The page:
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In witness whereof I have hereunto set my hand and seal, and caused the seal of the United States to be affixed.

[L. S.]

Done at the city of Washington, this twenty-fourth day of September, in the year of our Lord one thousand eight hundred and sixty-two, and of the independence of the United States the eighty-seventh.

By the President:

WILLIAM H. SEWARD, Secretary of State.


This proclamation was accompanied by orders from the War Department appointing a Provost Marshal-General, whose head-quarters were to be at Washington, with special provostmarshals, one or more, in each State, charged with the duty of arresting deserters and disloyal persons, and of inquiring into treasonable practices throughout the country. They were authorized to call upon either the civil or military authority for aid in the discharge of their duties, and were required to report to the Department at Washington. The creation of this new Department had been made necessary by the increased activity of the enemies of the Government throughout the North, and by the degree of success which had attended their efforts. Prompted partly by merely political and partisan motives, but in many instances by thorough sympathy with the secession movement, active political leaders had set in vigorous motion very extensive machinery for the advancement of their designs. "Peace meetings" were held in every section of the Northern States, at which the action of the Government was, most vehemently assailed, the objects of the war were misrepresented, and its prosecution denounced, and special efforts made to prevent enlistments, to promote desertions, and in every way to cripple the Government in its efforts to subdue the rebellion by force of arms. The vigorous action of the Government, however, in arresting men conspicuous in these disloyal practices, had created a salutary re

action in the public mind, and had so far relieved the Administration from apprehension as to warrant the promulgation of the following order:

WAR DEPARTMENT, WASHINGTON, Nov. 22, 1862. Ordered-1. That all persons now in military custody, who have been arrested for discouraging volunteer enlistments, opposing the draft, or for otherwise giving aid and comfort to the enemy, in States where the draft has been made, or the quota of volunteers and militia has been furnished, shall be discharged from further military restraint.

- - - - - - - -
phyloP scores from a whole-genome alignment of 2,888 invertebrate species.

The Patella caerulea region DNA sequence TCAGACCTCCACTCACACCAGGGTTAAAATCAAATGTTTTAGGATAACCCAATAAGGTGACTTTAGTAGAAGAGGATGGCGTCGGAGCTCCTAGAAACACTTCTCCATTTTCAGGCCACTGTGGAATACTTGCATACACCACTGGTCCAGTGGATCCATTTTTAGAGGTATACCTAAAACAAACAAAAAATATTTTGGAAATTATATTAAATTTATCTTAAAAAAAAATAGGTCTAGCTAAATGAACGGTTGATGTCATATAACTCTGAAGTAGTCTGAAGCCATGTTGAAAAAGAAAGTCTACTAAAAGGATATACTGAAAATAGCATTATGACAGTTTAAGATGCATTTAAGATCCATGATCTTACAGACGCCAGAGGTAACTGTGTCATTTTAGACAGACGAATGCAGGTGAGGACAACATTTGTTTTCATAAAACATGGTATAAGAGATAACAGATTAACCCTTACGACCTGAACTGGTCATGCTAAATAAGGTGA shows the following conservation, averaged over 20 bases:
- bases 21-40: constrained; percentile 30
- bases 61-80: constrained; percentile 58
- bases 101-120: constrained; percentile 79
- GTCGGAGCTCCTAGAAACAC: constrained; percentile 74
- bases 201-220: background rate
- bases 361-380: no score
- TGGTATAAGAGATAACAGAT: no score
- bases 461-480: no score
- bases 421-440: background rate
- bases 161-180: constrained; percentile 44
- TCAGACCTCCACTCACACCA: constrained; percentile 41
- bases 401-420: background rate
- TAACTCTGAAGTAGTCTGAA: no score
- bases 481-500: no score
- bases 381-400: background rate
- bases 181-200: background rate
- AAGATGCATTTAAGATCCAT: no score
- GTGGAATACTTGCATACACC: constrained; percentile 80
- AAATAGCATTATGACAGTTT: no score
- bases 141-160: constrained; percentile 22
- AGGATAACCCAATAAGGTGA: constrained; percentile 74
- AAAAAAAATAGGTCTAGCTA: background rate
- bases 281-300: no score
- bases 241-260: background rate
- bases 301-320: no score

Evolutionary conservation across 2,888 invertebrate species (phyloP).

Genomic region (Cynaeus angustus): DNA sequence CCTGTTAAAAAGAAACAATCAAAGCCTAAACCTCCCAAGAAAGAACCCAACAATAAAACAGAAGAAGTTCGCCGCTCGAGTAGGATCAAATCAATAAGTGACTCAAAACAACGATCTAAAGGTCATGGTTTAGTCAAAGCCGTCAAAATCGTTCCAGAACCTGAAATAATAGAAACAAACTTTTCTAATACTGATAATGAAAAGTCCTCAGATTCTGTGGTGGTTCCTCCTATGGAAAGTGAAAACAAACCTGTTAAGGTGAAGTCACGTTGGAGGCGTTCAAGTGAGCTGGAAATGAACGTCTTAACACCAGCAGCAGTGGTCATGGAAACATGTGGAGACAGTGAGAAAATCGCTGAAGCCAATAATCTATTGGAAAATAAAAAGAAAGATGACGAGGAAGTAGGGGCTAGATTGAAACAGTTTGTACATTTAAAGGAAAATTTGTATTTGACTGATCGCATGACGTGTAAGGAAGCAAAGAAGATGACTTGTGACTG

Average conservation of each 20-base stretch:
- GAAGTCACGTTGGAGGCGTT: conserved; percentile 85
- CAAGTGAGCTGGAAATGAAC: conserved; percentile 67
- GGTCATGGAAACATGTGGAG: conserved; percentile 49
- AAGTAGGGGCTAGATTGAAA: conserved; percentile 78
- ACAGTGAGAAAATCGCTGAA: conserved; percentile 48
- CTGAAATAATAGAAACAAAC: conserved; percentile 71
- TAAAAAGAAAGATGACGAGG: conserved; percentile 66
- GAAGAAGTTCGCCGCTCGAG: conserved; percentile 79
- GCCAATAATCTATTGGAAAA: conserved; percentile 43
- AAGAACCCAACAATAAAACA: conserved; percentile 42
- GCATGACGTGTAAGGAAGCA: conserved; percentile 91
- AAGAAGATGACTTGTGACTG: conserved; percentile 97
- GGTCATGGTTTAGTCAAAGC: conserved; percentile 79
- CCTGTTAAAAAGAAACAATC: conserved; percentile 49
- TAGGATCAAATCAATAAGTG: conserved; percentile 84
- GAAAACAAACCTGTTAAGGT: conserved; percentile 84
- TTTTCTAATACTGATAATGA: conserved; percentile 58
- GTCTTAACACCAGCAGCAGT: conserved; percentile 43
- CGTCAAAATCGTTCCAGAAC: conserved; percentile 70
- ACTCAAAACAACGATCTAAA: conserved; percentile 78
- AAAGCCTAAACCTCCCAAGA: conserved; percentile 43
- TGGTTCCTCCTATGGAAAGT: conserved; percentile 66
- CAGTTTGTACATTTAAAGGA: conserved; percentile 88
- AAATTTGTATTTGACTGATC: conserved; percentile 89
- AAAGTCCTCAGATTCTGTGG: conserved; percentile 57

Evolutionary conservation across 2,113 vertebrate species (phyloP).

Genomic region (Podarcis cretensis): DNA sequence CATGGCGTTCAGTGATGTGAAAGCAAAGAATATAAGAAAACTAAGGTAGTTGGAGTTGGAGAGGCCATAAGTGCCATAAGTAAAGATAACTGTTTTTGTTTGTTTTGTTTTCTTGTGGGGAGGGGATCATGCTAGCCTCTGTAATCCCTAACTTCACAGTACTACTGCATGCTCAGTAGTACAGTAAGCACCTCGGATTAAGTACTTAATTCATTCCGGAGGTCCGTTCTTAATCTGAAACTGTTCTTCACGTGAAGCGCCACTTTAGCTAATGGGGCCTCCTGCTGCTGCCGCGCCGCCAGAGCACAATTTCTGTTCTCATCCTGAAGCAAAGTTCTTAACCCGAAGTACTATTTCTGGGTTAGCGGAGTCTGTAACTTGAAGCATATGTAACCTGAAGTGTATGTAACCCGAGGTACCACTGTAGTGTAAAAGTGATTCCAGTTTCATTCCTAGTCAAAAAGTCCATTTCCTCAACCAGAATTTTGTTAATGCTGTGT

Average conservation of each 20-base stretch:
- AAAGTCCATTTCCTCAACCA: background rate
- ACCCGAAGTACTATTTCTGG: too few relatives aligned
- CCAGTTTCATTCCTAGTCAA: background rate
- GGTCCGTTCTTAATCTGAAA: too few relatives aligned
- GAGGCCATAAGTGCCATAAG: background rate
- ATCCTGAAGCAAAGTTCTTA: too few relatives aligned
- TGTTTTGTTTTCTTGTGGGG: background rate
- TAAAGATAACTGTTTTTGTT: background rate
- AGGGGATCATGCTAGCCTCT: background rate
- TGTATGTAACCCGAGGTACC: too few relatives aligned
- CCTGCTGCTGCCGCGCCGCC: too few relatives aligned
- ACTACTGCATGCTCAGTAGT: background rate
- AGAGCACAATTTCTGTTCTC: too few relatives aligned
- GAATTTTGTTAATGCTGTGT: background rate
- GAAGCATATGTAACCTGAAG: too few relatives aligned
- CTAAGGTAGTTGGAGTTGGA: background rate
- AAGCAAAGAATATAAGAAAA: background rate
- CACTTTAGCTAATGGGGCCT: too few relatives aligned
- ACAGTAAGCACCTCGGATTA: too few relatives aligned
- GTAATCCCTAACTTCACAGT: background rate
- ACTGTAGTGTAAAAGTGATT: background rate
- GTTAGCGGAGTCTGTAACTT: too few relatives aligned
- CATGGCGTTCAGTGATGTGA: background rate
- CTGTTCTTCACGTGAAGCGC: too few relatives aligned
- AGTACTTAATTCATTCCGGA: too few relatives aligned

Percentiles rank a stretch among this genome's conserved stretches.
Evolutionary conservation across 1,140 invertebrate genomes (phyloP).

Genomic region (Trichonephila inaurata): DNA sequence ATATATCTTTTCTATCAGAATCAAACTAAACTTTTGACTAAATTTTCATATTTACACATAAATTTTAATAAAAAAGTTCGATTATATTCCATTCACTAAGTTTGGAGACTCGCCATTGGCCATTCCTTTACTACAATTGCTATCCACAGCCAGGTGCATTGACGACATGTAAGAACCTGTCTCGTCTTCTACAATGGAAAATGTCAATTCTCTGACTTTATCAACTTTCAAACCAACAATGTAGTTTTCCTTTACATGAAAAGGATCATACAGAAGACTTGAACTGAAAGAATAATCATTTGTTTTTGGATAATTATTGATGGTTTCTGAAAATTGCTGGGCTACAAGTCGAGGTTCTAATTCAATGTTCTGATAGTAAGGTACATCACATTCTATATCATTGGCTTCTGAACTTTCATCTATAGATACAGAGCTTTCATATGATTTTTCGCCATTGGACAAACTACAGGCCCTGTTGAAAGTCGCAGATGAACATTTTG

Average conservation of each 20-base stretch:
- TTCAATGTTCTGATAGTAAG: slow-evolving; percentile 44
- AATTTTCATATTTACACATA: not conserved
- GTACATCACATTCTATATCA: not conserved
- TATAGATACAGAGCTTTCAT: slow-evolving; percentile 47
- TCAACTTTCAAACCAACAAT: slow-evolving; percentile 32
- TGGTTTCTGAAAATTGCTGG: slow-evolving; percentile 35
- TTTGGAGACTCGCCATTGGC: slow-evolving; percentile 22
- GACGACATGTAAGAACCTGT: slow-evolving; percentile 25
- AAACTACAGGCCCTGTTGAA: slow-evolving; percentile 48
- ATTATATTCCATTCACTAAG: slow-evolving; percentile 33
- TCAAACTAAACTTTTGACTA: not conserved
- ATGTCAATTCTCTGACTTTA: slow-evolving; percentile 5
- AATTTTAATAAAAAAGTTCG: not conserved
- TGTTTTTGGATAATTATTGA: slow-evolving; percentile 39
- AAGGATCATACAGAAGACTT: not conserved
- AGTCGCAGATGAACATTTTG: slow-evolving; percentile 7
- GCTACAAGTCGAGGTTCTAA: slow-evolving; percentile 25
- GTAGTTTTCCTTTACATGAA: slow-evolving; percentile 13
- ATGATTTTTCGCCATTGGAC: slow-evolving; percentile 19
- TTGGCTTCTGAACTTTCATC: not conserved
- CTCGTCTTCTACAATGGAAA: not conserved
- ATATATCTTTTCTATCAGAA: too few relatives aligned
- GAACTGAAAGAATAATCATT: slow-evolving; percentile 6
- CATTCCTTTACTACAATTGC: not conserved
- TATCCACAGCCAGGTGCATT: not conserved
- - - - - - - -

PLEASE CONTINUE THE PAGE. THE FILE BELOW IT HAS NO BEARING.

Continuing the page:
2. The persons who, by the authority of the military commander or governor in rebel States, have been arrested and sent from such State for disloyalty or hostility to the Government of the United States, and are now in military custody, may also be discharged upon giving their parole to do no act of hostility against the Government of the United States, nor render aid to its enemies. But all such persons shall remain subject to military surveillance and liable to arrest on breach of their parole. And if any such persons shall prefer to leave the loyal States on condition of their not returning again during the war, or until special leave for that purpose be obtained from the President, then such person shall, at his option, be released and depart from the United States, or be conveyed beyond the military lines of the United States forces.

3. This order shall not operate to discharge any person who has been in arms against the Government, or by force and arms has resisted or attempted to resist the draft, nor relieve any person from liability to trial and punishment by civil tribunals, or by court-martial or military commission, who may be amenable to such tribunals for offences committed.

By order of the Secretary of War:

E. D. TOWNSEND, Assistant Adjutant-General.

During the succeeding winter, while Congress was in session, public sentiment was comparatively at rest on this subject. Congress had enacted a law, sanctioning the action of the President in suspending the writ of habeas corpus, and clothing him with full authority to check and punish all attempts to defeat the efforts of the Government in the prosecution of the war. After the adjournment, however, when the political activity of the country was transferred from the

Capital to the people in their respective localities, the party agitation was revived, and public meetings were again held to denounce the conduct of the Government, and to protest against the farther prosecution of the war. One of the most active of these advocates of peace with the rebel Confederacy was Hon. C. L. Vallandigham, a member of Congress from Ohio, who had steadily opposed all measures for the prosecution of the war throughout the session. After the adjournment he made a political canvass of his district, and in a speech at Mount Vernon, on the 1st of May, he denounced the Government at Washington as aiming, in the conduct of the war, not to restore the Union, but to crush out liberty and establish a despotism. He declared that the war was waged for the freedom of the blacks and the enslaving of the whitesthat the Government could have had peace long before if it had desired it—that the mediation of France ought to have been accepted, and that the Government had deliberately rejected propositions by which the Southern States could have been brought back to the Union. He also denounced an order, No. 38, issued by General Burnside, in command of the Department, forbidding certain disloyal practices, and giving notice that persons declaring sympathy for the enemy would be arrested for trial, proclaimed his intention to disobey it, and called on the people who heard him to resist and defeat its execution.